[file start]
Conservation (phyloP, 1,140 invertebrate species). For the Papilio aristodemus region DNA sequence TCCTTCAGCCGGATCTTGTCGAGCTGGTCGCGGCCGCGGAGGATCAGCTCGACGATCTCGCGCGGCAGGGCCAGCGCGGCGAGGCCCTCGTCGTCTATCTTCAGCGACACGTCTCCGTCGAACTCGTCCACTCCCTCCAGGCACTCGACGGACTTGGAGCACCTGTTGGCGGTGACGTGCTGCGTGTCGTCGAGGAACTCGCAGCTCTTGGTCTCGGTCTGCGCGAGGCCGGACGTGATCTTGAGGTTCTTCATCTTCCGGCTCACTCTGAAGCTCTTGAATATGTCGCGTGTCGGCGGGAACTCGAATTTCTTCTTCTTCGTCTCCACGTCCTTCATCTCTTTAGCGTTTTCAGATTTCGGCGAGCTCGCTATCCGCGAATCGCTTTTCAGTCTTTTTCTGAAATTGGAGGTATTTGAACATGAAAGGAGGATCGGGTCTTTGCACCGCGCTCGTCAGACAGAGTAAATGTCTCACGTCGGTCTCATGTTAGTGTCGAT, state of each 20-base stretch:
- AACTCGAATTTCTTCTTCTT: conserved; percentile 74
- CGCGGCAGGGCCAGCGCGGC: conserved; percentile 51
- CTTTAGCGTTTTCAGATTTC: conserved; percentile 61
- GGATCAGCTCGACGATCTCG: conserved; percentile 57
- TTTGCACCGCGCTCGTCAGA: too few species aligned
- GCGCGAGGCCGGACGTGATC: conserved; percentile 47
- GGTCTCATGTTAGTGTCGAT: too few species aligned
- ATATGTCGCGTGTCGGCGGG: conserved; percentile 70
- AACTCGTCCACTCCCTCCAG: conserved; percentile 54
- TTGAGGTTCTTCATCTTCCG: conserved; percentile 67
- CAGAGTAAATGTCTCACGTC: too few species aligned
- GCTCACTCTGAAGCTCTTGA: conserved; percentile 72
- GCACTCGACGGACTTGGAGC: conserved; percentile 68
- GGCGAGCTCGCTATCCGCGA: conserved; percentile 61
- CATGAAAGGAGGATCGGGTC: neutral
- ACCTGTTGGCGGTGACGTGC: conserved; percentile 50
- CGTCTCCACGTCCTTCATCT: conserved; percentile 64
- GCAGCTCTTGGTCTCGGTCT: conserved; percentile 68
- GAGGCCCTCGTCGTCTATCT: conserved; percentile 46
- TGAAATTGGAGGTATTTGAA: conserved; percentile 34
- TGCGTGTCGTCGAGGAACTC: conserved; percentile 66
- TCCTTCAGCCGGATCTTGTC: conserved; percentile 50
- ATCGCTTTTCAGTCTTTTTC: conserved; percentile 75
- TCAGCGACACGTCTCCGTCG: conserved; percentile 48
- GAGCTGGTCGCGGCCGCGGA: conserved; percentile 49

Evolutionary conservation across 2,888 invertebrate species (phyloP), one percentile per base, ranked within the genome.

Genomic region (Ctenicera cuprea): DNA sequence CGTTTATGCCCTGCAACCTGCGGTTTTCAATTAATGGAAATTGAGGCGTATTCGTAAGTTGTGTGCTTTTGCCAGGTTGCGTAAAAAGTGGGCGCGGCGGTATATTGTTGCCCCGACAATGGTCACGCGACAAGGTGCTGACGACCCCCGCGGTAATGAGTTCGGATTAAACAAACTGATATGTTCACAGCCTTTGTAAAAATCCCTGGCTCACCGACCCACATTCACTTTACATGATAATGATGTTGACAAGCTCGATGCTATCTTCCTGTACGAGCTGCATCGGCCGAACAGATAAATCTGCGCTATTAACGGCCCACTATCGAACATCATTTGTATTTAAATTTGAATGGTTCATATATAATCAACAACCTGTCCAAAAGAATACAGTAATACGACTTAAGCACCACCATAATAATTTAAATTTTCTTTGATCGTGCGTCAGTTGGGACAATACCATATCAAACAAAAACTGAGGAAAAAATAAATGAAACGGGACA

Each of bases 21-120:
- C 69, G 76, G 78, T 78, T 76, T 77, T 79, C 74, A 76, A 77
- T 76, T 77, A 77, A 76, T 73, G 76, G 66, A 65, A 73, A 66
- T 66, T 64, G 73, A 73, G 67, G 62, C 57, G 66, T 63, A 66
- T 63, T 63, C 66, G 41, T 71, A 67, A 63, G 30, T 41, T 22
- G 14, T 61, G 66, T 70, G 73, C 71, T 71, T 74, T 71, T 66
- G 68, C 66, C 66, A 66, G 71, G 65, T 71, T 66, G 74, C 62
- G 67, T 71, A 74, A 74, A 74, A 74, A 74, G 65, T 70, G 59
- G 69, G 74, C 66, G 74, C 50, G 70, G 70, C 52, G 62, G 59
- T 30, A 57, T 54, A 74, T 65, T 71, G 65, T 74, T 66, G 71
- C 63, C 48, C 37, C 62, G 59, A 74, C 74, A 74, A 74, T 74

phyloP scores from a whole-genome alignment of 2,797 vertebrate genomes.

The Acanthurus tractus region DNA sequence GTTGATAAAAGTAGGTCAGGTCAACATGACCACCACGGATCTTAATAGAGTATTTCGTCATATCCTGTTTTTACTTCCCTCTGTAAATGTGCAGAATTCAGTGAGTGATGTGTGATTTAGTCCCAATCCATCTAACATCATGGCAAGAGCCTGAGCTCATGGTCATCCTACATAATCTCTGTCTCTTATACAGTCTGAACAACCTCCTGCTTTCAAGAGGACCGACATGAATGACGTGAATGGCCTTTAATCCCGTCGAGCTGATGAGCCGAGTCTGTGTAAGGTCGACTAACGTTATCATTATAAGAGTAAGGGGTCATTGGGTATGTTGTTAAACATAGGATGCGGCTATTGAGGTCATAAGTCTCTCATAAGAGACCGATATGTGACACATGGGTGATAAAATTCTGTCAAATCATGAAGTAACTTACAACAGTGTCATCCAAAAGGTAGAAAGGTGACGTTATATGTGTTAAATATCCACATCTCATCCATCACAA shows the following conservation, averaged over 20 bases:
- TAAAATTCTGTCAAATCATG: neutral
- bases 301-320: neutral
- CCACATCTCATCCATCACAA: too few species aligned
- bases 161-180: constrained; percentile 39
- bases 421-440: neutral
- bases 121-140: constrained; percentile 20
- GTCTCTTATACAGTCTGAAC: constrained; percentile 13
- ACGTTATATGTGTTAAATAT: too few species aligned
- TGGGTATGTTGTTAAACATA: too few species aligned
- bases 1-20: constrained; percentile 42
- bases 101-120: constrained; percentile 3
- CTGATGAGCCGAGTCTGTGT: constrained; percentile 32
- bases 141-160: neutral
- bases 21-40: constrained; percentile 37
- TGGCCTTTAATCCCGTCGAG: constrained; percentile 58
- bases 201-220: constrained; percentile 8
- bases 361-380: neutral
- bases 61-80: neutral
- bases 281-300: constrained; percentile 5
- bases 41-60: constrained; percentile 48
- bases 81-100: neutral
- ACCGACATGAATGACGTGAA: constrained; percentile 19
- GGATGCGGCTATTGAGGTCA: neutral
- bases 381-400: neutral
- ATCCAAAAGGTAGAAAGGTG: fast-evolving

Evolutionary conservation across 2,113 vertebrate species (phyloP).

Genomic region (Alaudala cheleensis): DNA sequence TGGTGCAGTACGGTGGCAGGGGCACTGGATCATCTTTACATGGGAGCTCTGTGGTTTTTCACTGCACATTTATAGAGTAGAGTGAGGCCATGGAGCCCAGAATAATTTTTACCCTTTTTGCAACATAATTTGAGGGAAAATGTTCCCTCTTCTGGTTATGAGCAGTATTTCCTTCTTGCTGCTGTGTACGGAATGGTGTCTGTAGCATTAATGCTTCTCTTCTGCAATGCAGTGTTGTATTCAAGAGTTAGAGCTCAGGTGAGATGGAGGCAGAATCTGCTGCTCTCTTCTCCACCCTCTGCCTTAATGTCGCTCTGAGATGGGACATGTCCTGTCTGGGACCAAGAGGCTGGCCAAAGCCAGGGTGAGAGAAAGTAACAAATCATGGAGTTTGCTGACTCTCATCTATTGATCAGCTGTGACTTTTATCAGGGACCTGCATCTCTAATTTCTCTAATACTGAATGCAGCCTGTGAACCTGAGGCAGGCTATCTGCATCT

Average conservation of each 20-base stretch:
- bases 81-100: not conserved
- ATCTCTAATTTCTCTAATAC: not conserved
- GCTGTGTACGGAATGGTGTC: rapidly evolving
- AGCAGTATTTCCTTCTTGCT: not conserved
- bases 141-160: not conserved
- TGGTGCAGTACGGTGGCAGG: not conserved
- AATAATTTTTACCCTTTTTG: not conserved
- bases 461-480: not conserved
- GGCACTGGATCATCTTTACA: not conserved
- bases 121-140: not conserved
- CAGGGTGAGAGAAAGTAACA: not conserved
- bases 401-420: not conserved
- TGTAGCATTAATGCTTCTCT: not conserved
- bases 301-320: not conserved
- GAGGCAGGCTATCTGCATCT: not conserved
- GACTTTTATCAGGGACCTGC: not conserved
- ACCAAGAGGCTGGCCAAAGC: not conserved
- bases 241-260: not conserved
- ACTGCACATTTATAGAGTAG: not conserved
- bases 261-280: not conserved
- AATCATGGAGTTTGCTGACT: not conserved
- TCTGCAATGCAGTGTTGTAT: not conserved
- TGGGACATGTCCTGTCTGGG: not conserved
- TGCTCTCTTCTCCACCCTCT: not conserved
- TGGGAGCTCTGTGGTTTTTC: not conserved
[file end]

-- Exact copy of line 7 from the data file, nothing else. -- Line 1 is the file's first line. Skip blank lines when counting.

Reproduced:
- GCGCGAGGCCGGACGTGATC: conserved; percentile 47